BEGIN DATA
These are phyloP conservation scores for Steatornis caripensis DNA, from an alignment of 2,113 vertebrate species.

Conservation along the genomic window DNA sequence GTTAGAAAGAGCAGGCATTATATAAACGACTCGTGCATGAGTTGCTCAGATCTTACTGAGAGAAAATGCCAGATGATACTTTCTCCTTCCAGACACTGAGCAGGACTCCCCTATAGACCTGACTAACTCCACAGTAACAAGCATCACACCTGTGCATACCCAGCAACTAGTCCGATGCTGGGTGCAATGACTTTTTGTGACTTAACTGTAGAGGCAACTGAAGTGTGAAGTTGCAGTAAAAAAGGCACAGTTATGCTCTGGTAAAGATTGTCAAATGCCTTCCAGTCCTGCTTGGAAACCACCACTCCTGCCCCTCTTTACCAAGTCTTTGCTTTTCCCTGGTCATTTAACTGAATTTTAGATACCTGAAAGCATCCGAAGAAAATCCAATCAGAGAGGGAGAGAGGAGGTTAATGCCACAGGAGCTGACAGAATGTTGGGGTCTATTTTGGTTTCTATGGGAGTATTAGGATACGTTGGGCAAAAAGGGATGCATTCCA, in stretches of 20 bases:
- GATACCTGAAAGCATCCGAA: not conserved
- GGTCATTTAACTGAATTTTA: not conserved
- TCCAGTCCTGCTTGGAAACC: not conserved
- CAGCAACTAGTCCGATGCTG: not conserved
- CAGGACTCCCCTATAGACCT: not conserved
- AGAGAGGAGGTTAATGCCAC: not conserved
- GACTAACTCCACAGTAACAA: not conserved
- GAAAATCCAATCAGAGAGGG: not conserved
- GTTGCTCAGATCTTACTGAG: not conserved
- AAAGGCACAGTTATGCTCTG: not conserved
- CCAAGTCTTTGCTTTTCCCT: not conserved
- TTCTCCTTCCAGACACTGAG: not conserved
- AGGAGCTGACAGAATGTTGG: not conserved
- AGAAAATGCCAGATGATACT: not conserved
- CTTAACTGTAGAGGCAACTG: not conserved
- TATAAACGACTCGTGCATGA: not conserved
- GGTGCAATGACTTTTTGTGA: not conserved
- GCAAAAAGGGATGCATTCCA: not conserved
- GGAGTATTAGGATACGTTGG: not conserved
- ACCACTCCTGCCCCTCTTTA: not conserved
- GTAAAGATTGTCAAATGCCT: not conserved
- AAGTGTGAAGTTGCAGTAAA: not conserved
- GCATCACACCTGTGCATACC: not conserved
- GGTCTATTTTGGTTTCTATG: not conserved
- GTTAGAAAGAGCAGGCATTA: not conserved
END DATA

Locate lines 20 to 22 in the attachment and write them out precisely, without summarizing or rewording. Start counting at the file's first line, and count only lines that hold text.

- GCAAAAAGGGATGCATTCCA: not conserved
- GGAGTATTAGGATACGTTGG: not conserved
- ACCACTCCTGCCCCTCTTTA: not conserved